Kwanzaa and Me: A Teacher’s Story
Vivian Gussin Paley
Review by Yu-Ching Huang
Yu-Ching Huang is an English teacher in Taiwan. She translated five of Vivian Gussin Paley’s books into Chinese and has applied Storytelling and Story Acting in her class since 2003.
Book No: 8 – 1st published: 1995
‘As we continue to search for ways to identify and support each other’s differences, we may discover that individuality is and always has been the greatest commonality we share. And someday, when nonconformity itself becomes the tradition, our children and we ourselves will be ready to accept as a matter of course the many images of humankind.‘
Kwanzaa and Me is the continuance of Vivian Gussin Paley’s first book – White Teacher, written in 1979. Like White Teacher, Kwanzaa and Me dives into the complexity between black and white society. This time her focus was centered on the differences between integrated schools vs. all-black schools, an issue that had become more and more common place in her society.
Vivian Gussin Paley wanted to know why fewer and fewer children were enrolling in her integrated school. Which would be better; an all-black school or an integrated school? She discussed the concern with the parents of her students and the teachers she met across the country.
Some supported integrated schools because ‘it’s important for black kids, all kids, as early as possible to be exposed to a multicultural environment.’ Others opposed the idea because ‘Let’s put that energy into our own kids, into our black schools.’ While still, a few wanted integrated schools but with more black kids and black teachers. Some didn’t mind the idea of an integrated school ‘as long as the learning environment is where it needs to be.’ But everyone had one thing in common: children need cultural support from family, community, and school.
The overall outcomes of her survey were promising. Many teachers knew the ‘whole mix of people was still the best hope for a democratic society.’ Vivian Gussin Paley concluded that it is the teachers’ job to provide the cultural support that every child needs. She suggested that parents and colleagues were brought in for informational purposes.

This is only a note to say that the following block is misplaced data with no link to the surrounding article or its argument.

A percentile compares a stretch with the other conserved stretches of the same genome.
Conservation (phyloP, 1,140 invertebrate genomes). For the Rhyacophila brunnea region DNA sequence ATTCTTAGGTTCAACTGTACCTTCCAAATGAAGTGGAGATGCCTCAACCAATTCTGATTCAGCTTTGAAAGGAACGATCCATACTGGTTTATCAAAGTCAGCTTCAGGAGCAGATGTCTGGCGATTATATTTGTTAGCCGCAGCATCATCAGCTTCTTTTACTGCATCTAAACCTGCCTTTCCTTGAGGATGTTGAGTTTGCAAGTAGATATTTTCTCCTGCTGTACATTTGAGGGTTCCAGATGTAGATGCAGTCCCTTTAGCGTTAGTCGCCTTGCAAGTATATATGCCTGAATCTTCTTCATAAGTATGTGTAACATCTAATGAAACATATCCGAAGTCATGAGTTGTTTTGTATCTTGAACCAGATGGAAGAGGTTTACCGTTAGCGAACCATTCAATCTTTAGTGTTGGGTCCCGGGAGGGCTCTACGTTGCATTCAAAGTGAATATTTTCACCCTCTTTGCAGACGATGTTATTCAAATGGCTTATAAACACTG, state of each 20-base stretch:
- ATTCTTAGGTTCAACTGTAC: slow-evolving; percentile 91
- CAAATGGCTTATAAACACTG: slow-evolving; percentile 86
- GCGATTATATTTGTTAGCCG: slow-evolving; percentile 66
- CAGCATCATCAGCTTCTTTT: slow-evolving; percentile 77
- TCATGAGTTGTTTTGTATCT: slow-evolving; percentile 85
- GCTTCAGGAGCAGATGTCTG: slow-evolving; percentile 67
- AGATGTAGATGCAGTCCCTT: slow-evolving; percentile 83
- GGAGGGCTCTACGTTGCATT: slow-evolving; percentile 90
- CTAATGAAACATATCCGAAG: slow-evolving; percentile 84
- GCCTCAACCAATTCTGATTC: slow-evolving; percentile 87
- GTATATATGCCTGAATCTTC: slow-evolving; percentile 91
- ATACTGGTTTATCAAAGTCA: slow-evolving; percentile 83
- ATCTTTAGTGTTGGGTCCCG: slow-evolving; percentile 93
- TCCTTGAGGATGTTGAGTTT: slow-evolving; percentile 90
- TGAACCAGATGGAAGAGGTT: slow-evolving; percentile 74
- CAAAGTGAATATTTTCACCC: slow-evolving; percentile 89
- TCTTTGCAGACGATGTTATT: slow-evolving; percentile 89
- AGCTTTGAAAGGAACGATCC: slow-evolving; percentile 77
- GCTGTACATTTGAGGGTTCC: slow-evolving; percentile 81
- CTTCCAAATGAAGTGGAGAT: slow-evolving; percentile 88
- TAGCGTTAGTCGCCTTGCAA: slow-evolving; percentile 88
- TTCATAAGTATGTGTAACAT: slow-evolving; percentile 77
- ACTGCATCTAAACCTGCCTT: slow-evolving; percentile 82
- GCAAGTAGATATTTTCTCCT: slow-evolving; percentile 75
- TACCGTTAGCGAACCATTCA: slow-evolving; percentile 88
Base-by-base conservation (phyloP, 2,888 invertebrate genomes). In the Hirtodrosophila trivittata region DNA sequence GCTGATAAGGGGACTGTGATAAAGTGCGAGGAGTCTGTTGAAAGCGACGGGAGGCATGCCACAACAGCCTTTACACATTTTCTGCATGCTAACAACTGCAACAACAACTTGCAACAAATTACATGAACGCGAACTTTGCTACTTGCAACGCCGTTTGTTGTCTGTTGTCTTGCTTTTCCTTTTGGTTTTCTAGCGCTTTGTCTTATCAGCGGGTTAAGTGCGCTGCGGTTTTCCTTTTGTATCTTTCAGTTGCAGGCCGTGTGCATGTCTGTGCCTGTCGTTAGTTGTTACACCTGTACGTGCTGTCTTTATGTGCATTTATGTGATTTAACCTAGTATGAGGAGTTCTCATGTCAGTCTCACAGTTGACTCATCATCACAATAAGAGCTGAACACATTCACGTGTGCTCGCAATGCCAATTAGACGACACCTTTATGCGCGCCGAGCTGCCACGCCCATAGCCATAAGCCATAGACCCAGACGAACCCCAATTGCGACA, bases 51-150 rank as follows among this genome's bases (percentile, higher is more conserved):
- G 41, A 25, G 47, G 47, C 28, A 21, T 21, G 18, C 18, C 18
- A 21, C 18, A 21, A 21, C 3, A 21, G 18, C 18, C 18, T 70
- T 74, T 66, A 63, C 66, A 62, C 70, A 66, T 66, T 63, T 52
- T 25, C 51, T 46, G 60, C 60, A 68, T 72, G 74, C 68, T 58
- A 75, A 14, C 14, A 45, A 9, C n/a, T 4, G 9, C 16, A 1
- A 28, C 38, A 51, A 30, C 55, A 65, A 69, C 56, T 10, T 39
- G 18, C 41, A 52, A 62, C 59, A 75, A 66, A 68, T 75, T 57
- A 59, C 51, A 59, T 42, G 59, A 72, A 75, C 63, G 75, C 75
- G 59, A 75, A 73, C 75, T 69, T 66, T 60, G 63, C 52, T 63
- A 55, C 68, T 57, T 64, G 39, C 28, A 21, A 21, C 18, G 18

‘We must listen to their individual stories and try to imagine the stories that all the children who don’t look or sound like us might tell if they were in our classroom.‘
But how to talk with children about the issue of racism and discrimination? Almost from the beginning, Vivian Gussin Paley brought in storytelling. She created a story about an escaped slave, and gave him the name of the African-American holiday, Kwanzaa.
The characters in her Kwanzaa story were of different races. They told their stories and solved their social problems with the help of the children in Paley’s classroom. This was a brilliant way to help young children understand and discuss difficult issues and problems!
I am from Taiwan, a small island far away from the black and white world. But we have our own black and white issues. Rich vs. poor, city vs. rural, kids vs. kids in need. . . and the everyday hardship of the disabled, the sick, the elderly, the aboriginals, the foreign brides, and their children. Although we do not have diversity in skin color, the discrimination we face is not any less than from the rest of the world.
Kwanzaa and Me is international and universal. It is about the nature of human beings, and it talks about the problems we all face regardless of where we are from. By helping children solve the problems they might face tomorrow, then maybe tomorrow will be better.
We have a responsibility to children in guiding them through our cultural differences and Vivian Gussin Paley showed us a way – in storytelling.